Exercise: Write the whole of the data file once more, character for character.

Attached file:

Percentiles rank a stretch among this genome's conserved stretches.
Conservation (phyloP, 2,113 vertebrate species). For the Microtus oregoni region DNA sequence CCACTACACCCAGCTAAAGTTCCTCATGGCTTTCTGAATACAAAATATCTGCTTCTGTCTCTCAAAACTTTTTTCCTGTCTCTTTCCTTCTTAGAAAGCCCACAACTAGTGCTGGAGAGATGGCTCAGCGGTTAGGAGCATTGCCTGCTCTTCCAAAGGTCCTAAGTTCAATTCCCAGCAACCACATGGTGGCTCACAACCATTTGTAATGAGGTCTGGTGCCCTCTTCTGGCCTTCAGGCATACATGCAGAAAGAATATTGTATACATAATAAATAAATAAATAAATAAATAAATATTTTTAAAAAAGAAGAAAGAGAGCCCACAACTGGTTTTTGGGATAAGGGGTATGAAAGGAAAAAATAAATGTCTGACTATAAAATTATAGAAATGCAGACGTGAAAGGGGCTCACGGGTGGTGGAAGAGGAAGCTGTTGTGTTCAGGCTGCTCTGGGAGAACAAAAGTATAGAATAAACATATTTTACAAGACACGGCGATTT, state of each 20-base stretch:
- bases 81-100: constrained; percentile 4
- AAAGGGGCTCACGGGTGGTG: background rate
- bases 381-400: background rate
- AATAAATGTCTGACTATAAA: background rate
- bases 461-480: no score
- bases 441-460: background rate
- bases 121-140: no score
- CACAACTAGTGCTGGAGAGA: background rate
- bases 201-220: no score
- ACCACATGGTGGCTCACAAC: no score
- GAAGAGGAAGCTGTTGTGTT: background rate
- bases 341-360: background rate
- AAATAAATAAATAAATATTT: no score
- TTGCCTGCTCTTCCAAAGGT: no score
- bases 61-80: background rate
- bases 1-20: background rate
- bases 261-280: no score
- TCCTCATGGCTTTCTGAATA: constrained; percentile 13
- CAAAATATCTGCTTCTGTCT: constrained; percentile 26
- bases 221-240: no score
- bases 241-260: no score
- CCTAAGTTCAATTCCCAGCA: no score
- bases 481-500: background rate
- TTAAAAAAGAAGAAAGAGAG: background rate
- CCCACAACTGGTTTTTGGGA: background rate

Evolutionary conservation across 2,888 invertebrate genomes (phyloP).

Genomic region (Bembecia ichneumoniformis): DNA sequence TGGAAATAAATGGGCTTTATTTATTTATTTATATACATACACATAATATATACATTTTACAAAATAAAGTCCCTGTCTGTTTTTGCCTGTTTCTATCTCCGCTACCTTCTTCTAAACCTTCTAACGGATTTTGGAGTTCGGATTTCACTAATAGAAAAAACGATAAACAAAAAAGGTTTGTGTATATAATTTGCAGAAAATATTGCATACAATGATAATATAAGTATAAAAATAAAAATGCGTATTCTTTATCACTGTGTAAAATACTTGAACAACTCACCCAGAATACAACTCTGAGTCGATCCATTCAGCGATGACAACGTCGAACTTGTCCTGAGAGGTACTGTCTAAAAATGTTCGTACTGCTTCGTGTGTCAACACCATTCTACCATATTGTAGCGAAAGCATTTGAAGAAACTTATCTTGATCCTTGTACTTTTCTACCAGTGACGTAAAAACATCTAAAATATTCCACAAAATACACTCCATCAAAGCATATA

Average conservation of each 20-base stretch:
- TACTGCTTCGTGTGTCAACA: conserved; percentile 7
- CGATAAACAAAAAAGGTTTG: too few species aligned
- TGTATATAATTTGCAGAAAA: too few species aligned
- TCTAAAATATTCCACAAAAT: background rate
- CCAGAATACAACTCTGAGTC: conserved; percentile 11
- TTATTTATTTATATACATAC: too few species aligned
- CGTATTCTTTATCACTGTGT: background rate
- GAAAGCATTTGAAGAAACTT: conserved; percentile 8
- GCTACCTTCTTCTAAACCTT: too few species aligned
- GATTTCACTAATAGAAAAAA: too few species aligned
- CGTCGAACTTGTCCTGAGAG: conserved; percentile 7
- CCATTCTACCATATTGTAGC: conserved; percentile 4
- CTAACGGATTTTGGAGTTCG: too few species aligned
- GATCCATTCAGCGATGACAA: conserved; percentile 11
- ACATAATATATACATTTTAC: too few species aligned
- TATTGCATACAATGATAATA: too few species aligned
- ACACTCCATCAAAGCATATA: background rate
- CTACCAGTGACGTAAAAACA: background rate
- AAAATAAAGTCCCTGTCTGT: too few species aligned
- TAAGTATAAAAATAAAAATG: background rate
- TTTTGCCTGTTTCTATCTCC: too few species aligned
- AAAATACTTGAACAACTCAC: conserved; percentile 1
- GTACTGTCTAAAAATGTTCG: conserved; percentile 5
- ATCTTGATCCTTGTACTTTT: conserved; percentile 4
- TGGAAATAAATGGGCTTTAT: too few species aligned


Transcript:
Percentiles rank a stretch among this genome's conserved stretches.
Conservation (phyloP, 2,113 vertebrate species). For the Microtus oregoni region DNA sequence CCACTACACCCAGCTAAAGTTCCTCATGGCTTTCTGAATACAAAATATCTGCTTCTGTCTCTCAAAACTTTTTTCCTGTCTCTTTCCTTCTTAGAAAGCCCACAACTAGTGCTGGAGAGATGGCTCAGCGGTTAGGAGCATTGCCTGCTCTTCCAAAGGTCCTAAGTTCAATTCCCAGCAACCACATGGTGGCTCACAACCATTTGTAATGAGGTCTGGTGCCCTCTTCTGGCCTTCAGGCATACATGCAGAAAGAATATTGTATACATAATAAATAAATAAATAAATAAATAAATATTTTTAAAAAAGAAGAAAGAGAGCCCACAACTGGTTTTTGGGATAAGGGGTATGAAAGGAAAAAATAAATGTCTGACTATAAAATTATAGAAATGCAGACGTGAAAGGGGCTCACGGGTGGTGGAAGAGGAAGCTGTTGTGTTCAGGCTGCTCTGGGAGAACAAAAGTATAGAATAAACATATTTTACAAGACACGGCGATTT, state of each 20-base stretch:
- bases 81-100: constrained; percentile 4
- AAAGGGGCTCACGGGTGGTG: background rate
- bases 381-400: background rate
- AATAAATGTCTGACTATAAA: background rate
- bases 461-480: no score
- bases 441-460: background rate
- bases 121-140: no score
- CACAACTAGTGCTGGAGAGA: background rate
- bases 201-220: no score
- ACCACATGGTGGCTCACAAC: no score
- GAAGAGGAAGCTGTTGTGTT: background rate
- bases 341-360: background rate
- AAATAAATAAATAAATATTT: no score
- TTGCCTGCTCTTCCAAAGGT: no score
- bases 61-80: background rate
- bases 1-20: background rate
- bases 261-280: no score
- TCCTCATGGCTTTCTGAATA: constrained; percentile 13
- CAAAATATCTGCTTCTGTCT: constrained; percentile 26
- bases 221-240: no score
- bases 241-260: no score
- CCTAAGTTCAATTCCCAGCA: no score
- bases 481-500: background rate
- TTAAAAAAGAAGAAAGAGAG: background rate
- CCCACAACTGGTTTTTGGGA: background rate

Evolutionary conservation across 2,888 invertebrate genomes (phyloP).

Genomic region (Bembecia ichneumoniformis): DNA sequence TGGAAATAAATGGGCTTTATTTATTTATTTATATACATACACATAATATATACATTTTACAAAATAAAGTCCCTGTCTGTTTTTGCCTGTTTCTATCTCCGCTACCTTCTTCTAAACCTTCTAACGGATTTTGGAGTTCGGATTTCACTAATAGAAAAAACGATAAACAAAAAAGGTTTGTGTATATAATTTGCAGAAAATATTGCATACAATGATAATATAAGTATAAAAATAAAAATGCGTATTCTTTATCACTGTGTAAAATACTTGAACAACTCACCCAGAATACAACTCTGAGTCGATCCATTCAGCGATGACAACGTCGAACTTGTCCTGAGAGGTACTGTCTAAAAATGTTCGTACTGCTTCGTGTGTCAACACCATTCTACCATATTGTAGCGAAAGCATTTGAAGAAACTTATCTTGATCCTTGTACTTTTCTACCAGTGACGTAAAAACATCTAAAATATTCCACAAAATACACTCCATCAAAGCATATA

Average conservation of each 20-base stretch:
- TACTGCTTCGTGTGTCAACA: conserved; percentile 7
- CGATAAACAAAAAAGGTTTG: too few species aligned
- TGTATATAATTTGCAGAAAA: too few species aligned
- TCTAAAATATTCCACAAAAT: background rate
- CCAGAATACAACTCTGAGTC: conserved; percentile 11
- TTATTTATTTATATACATAC: too few species aligned
- CGTATTCTTTATCACTGTGT: background rate
- GAAAGCATTTGAAGAAACTT: conserved; percentile 8
- GCTACCTTCTTCTAAACCTT: too few species aligned
- GATTTCACTAATAGAAAAAA: too few species aligned
- CGTCGAACTTGTCCTGAGAG: conserved; percentile 7
- CCATTCTACCATATTGTAGC: conserved; percentile 4
- CTAACGGATTTTGGAGTTCG: too few species aligned
- GATCCATTCAGCGATGACAA: conserved; percentile 11
- ACATAATATATACATTTTAC: too few species aligned
- TATTGCATACAATGATAATA: too few species aligned
- ACACTCCATCAAAGCATATA: background rate
- CTACCAGTGACGTAAAAACA: background rate
- AAAATAAAGTCCCTGTCTGT: too few species aligned
- TAAGTATAAAAATAAAAATG: background rate
- TTTTGCCTGTTTCTATCTCC: too few species aligned
- AAAATACTTGAACAACTCAC: conserved; percentile 1
- GTACTGTCTAAAAATGTTCG: conserved; percentile 5
- ATCTTGATCCTTGTACTTTT: conserved; percentile 4
- TGGAAATAAATGGGCTTTAT: too few species aligned